has been to restrain the number of volunteers, and if there be any cases of involuntary enlistment they must have occurred under misapprehension of the facts.
It has been deemed proper to make these suggestions from a disposition to exhibit the most friendly relations with Great Britain and because it is necessary to state that all the troops of the State of Virginia having been transferred to the Government of the Confederate States under a convention between the two governments the State has no control over the cases referred to in your letter. It is therefore respectfully suggested that these cases be referred to the Government of the Confederate State for consideration and action.
GEORGE W. MUNFORD,
Secretary of the Commonwealth.
RICHMOND, July 4, 1861.
SIR: I have the honor to report that in pursuance to an order sent me by the Secretary of the Navy I delivered to a police officer the bodies of the twenty white and black sailors captured* by Captain Hollins on the 29th of June in Chesapeake Bay. I have now ten prisoners of war.
Very respectfully, your obedient servant,
W. S. ARCHER,
Lieutenant, C. S. Army.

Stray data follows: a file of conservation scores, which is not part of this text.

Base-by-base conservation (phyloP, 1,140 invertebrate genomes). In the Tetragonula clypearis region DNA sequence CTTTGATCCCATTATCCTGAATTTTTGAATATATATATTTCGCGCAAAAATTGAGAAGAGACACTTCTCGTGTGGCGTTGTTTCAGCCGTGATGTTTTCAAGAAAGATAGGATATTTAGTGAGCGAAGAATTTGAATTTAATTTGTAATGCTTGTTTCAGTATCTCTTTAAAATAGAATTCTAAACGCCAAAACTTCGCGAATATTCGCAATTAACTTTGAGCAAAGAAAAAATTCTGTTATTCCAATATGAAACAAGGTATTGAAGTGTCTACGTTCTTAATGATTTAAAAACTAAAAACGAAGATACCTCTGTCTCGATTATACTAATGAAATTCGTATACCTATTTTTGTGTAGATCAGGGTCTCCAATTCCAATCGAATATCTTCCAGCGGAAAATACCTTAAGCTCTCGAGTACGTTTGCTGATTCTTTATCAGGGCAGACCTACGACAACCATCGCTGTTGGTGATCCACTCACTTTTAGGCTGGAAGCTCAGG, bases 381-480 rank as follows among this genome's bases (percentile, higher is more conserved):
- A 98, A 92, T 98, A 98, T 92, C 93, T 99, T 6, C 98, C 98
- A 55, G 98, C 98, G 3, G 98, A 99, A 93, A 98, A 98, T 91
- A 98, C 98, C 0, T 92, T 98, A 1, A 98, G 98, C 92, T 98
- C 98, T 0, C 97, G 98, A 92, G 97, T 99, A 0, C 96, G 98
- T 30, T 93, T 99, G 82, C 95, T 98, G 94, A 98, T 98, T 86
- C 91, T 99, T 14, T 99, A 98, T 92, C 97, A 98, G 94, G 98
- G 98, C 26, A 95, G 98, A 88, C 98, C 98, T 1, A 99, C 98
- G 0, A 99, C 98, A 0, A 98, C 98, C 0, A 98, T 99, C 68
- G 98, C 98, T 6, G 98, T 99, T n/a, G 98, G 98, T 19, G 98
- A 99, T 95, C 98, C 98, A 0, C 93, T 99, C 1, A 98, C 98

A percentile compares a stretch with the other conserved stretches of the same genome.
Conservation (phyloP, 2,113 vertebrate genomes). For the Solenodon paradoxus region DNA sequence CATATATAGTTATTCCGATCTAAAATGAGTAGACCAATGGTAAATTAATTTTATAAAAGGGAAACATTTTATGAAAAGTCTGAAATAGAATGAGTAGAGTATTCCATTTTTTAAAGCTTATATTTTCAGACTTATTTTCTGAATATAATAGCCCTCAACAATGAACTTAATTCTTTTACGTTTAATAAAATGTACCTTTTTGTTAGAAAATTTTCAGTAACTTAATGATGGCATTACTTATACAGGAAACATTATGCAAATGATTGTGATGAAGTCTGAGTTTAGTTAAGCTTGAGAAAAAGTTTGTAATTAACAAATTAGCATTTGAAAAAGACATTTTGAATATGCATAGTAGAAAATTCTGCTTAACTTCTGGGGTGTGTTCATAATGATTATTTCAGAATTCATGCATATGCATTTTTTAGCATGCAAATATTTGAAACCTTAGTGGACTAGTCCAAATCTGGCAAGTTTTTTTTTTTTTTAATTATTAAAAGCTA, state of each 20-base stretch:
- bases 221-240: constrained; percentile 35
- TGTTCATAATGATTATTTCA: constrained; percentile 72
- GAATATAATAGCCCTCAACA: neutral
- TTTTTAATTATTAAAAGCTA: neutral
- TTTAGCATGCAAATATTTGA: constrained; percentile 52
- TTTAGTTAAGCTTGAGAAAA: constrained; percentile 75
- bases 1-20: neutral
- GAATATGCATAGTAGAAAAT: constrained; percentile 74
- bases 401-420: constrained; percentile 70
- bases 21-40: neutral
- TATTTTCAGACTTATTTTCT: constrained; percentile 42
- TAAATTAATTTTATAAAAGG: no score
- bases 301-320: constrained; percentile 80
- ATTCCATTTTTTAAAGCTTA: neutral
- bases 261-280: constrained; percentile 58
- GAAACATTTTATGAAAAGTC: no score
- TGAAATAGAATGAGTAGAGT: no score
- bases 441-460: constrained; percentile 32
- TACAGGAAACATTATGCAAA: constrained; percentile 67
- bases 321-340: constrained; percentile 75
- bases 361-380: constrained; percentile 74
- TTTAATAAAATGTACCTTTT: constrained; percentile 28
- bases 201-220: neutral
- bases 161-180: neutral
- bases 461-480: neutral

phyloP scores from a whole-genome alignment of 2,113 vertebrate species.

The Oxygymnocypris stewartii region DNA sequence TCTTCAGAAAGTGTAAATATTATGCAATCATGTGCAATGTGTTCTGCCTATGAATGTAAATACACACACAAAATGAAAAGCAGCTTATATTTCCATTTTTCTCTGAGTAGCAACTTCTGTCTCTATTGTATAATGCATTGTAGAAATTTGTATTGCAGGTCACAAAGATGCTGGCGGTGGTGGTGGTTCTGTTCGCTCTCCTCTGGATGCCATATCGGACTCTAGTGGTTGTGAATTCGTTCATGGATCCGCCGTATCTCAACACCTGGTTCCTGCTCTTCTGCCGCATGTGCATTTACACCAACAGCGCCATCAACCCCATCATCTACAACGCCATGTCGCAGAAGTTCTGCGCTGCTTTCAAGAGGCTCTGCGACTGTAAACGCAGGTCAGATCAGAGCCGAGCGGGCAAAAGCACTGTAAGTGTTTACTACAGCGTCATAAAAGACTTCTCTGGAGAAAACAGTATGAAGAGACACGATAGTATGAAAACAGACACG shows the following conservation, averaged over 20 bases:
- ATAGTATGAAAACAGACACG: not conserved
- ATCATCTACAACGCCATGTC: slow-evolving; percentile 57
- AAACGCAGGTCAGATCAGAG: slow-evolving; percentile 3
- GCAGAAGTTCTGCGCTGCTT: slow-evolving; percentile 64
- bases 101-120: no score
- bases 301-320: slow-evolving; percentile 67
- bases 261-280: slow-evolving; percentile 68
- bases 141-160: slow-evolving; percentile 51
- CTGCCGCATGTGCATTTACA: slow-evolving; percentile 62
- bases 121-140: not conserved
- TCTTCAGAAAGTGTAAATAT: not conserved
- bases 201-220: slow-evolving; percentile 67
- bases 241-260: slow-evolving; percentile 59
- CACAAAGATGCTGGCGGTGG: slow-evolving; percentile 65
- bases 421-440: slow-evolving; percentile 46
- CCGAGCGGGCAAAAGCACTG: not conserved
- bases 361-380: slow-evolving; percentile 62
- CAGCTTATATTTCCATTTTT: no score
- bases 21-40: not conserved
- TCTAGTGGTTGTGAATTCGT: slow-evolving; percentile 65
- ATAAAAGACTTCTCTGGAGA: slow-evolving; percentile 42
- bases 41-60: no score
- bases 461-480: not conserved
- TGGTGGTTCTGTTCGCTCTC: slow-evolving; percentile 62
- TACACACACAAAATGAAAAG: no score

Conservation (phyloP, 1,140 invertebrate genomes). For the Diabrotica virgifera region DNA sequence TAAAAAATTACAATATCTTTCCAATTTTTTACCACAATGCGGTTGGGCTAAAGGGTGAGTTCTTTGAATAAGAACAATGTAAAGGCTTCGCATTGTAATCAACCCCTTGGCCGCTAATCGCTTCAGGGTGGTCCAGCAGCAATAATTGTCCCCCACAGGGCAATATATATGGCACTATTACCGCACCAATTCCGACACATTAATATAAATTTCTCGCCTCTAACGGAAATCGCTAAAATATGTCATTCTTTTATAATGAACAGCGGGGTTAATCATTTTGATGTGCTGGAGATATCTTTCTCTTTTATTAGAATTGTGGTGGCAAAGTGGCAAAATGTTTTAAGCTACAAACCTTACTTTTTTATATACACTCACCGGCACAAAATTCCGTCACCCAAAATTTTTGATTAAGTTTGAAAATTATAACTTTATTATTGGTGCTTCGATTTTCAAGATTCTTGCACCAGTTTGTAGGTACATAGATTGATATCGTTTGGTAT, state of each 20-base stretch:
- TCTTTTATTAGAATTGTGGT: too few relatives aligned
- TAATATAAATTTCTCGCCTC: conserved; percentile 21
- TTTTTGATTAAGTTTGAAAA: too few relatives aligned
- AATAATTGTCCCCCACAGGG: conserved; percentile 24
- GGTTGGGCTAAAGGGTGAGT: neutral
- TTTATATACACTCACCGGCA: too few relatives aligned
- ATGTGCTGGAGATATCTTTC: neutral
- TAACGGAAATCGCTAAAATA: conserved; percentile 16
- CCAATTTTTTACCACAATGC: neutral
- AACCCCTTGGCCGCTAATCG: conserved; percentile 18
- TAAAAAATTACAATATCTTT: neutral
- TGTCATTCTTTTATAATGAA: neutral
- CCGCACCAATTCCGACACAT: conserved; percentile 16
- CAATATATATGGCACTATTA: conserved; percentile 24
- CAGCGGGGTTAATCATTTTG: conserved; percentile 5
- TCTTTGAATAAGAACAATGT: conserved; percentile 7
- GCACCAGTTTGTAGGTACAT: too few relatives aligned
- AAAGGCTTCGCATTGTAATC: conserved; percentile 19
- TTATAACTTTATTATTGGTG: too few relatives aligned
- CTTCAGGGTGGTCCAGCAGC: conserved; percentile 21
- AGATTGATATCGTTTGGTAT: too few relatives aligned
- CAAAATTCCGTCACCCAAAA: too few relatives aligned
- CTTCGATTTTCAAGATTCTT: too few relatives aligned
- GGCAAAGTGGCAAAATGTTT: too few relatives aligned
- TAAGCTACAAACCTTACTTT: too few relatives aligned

WAR DEPARTMENT, Richmond, July 5, 1861.
Captain M. D. BALL, Fairfax Court-House, Va.
SIR: In reply to your letter of the 28th of June the Secretary of War directs me to say if it be true that you have taken an oath not to bear arms against the United States there is no way in which this Department can properly consider you a prisoner of war, having been discharged upon that oath by the United States Governmnent.
A. T. BLEDSOE.
Chief of Bureau of War.
HEADQUARTERS, Richmond, Va., July 5, 1861.
Brigadier General J. H. WINDER,
Acting Inspector-General, C. S. Army, Richmond, Va.
GENERAL: The President has learned that the crew of the privateer Savannah has been indicted by the grand jury of New York for treason and piracy, which he views as indicating an intention of not considering them as prisoners of war. I have consequently been directed to recall the paroles granted to Lieutenant-Colonel Bowman and Captains Kellogg and Chase, belonging to the Army of the Uninted States Government, and to place them with the rest of the prisoners of war in close confinement. You are therfore instructed to demand the written paroles given to the officers named, and to express to them the regret felt at depriving them of privileges which it would have been
*See case of Zarvona, Vol. II, this Series, p. 379 et seq.
44 R R-SERIES II, VOL III